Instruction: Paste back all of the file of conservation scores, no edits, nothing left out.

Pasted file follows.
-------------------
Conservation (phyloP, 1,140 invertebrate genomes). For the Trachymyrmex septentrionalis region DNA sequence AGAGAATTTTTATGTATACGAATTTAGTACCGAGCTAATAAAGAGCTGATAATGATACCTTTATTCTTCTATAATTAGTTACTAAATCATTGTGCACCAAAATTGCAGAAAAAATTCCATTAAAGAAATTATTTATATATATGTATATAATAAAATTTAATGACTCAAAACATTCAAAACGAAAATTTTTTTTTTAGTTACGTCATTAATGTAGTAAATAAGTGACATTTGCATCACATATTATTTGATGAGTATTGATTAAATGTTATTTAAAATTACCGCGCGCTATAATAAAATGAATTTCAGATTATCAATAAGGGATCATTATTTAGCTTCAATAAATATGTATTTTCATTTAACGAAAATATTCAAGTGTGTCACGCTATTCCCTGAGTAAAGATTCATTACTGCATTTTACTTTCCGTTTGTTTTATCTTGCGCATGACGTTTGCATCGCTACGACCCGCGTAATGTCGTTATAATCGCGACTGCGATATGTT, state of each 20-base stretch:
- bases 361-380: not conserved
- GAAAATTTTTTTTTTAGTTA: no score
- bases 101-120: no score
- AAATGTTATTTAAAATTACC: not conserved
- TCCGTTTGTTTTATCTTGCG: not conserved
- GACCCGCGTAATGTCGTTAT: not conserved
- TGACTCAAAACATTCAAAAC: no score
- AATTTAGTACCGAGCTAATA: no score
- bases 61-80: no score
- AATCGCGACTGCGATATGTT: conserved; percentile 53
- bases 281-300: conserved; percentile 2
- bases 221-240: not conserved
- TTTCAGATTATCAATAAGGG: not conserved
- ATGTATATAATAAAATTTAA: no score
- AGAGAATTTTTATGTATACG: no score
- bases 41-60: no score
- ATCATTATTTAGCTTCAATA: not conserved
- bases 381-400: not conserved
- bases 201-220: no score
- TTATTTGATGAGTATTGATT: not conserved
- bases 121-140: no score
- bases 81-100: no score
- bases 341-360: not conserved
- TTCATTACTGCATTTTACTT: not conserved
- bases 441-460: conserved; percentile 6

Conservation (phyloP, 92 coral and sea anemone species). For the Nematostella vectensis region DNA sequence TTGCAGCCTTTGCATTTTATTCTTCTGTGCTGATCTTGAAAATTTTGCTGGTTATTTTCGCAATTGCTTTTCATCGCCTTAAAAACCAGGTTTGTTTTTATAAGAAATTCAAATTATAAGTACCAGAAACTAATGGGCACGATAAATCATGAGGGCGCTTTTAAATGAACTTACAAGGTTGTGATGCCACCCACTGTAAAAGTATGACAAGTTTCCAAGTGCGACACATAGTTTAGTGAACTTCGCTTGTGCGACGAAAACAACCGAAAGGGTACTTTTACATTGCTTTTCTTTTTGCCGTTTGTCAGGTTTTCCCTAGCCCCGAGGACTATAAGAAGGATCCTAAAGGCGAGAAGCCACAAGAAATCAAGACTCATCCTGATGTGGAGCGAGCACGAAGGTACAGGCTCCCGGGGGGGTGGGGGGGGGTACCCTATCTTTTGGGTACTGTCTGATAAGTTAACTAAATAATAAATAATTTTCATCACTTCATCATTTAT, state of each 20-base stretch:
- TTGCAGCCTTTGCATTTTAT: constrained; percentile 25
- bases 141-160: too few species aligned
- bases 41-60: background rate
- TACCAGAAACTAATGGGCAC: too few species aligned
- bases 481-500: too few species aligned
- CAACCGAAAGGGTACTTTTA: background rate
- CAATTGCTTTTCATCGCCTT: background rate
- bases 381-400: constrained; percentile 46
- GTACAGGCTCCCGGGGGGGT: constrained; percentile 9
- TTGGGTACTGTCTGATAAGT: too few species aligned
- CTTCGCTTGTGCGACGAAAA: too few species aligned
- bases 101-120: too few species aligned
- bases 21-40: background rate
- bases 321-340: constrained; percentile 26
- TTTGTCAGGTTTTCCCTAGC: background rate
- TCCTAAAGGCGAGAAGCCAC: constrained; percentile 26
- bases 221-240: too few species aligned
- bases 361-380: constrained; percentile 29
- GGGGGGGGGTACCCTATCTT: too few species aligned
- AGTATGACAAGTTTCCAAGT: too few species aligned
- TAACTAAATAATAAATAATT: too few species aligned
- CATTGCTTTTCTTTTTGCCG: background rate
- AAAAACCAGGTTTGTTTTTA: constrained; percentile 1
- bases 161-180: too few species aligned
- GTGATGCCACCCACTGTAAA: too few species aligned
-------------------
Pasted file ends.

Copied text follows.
Conservation (phyloP, 1,140 invertebrate genomes). For the Trachymyrmex septentrionalis region DNA sequence AGAGAATTTTTATGTATACGAATTTAGTACCGAGCTAATAAAGAGCTGATAATGATACCTTTATTCTTCTATAATTAGTTACTAAATCATTGTGCACCAAAATTGCAGAAAAAATTCCATTAAAGAAATTATTTATATATATGTATATAATAAAATTTAATGACTCAAAACATTCAAAACGAAAATTTTTTTTTTAGTTACGTCATTAATGTAGTAAATAAGTGACATTTGCATCACATATTATTTGATGAGTATTGATTAAATGTTATTTAAAATTACCGCGCGCTATAATAAAATGAATTTCAGATTATCAATAAGGGATCATTATTTAGCTTCAATAAATATGTATTTTCATTTAACGAAAATATTCAAGTGTGTCACGCTATTCCCTGAGTAAAGATTCATTACTGCATTTTACTTTCCGTTTGTTTTATCTTGCGCATGACGTTTGCATCGCTACGACCCGCGTAATGTCGTTATAATCGCGACTGCGATATGTT, state of each 20-base stretch:
- bases 361-380: not conserved
- GAAAATTTTTTTTTTAGTTA: no score
- bases 101-120: no score
- AAATGTTATTTAAAATTACC: not conserved
- TCCGTTTGTTTTATCTTGCG: not conserved
- GACCCGCGTAATGTCGTTAT: not conserved
- TGACTCAAAACATTCAAAAC: no score
- AATTTAGTACCGAGCTAATA: no score
- bases 61-80: no score
- AATCGCGACTGCGATATGTT: conserved; percentile 53
- bases 281-300: conserved; percentile 2
- bases 221-240: not conserved
- TTTCAGATTATCAATAAGGG: not conserved
- ATGTATATAATAAAATTTAA: no score
- AGAGAATTTTTATGTATACG: no score
- bases 41-60: no score
- ATCATTATTTAGCTTCAATA: not conserved
- bases 381-400: not conserved
- bases 201-220: no score
- TTATTTGATGAGTATTGATT: not conserved
- bases 121-140: no score
- bases 81-100: no score
- bases 341-360: not conserved
- TTCATTACTGCATTTTACTT: not conserved
- bases 441-460: conserved; percentile 6

Conservation (phyloP, 92 coral and sea anemone species). For the Nematostella vectensis region DNA sequence TTGCAGCCTTTGCATTTTATTCTTCTGTGCTGATCTTGAAAATTTTGCTGGTTATTTTCGCAATTGCTTTTCATCGCCTTAAAAACCAGGTTTGTTTTTATAAGAAATTCAAATTATAAGTACCAGAAACTAATGGGCACGATAAATCATGAGGGCGCTTTTAAATGAACTTACAAGGTTGTGATGCCACCCACTGTAAAAGTATGACAAGTTTCCAAGTGCGACACATAGTTTAGTGAACTTCGCTTGTGCGACGAAAACAACCGAAAGGGTACTTTTACATTGCTTTTCTTTTTGCCGTTTGTCAGGTTTTCCCTAGCCCCGAGGACTATAAGAAGGATCCTAAAGGCGAGAAGCCACAAGAAATCAAGACTCATCCTGATGTGGAGCGAGCACGAAGGTACAGGCTCCCGGGGGGGTGGGGGGGGGTACCCTATCTTTTGGGTACTGTCTGATAAGTTAACTAAATAATAAATAATTTTCATCACTTCATCATTTAT, state of each 20-base stretch:
- TTGCAGCCTTTGCATTTTAT: constrained; percentile 25
- bases 141-160: too few species aligned
- bases 41-60: background rate
- TACCAGAAACTAATGGGCAC: too few species aligned
- bases 481-500: too few species aligned
- CAACCGAAAGGGTACTTTTA: background rate
- CAATTGCTTTTCATCGCCTT: background rate
- bases 381-400: constrained; percentile 46
- GTACAGGCTCCCGGGGGGGT: constrained; percentile 9
- TTGGGTACTGTCTGATAAGT: too few species aligned
- CTTCGCTTGTGCGACGAAAA: too few species aligned
- bases 101-120: too few species aligned
- bases 21-40: background rate
- bases 321-340: constrained; percentile 26
- TTTGTCAGGTTTTCCCTAGC: background rate
- TCCTAAAGGCGAGAAGCCAC: constrained; percentile 26
- bases 221-240: too few species aligned
- bases 361-380: constrained; percentile 29
- GGGGGGGGGTACCCTATCTT: too few species aligned
- AGTATGACAAGTTTCCAAGT: too few species aligned
- TAACTAAATAATAAATAATT: too few species aligned
- CATTGCTTTTCTTTTTGCCG: background rate
- AAAAACCAGGTTTGTTTTTA: constrained; percentile 1
- bases 161-180: too few species aligned
- GTGATGCCACCCACTGTAAA: too few species aligned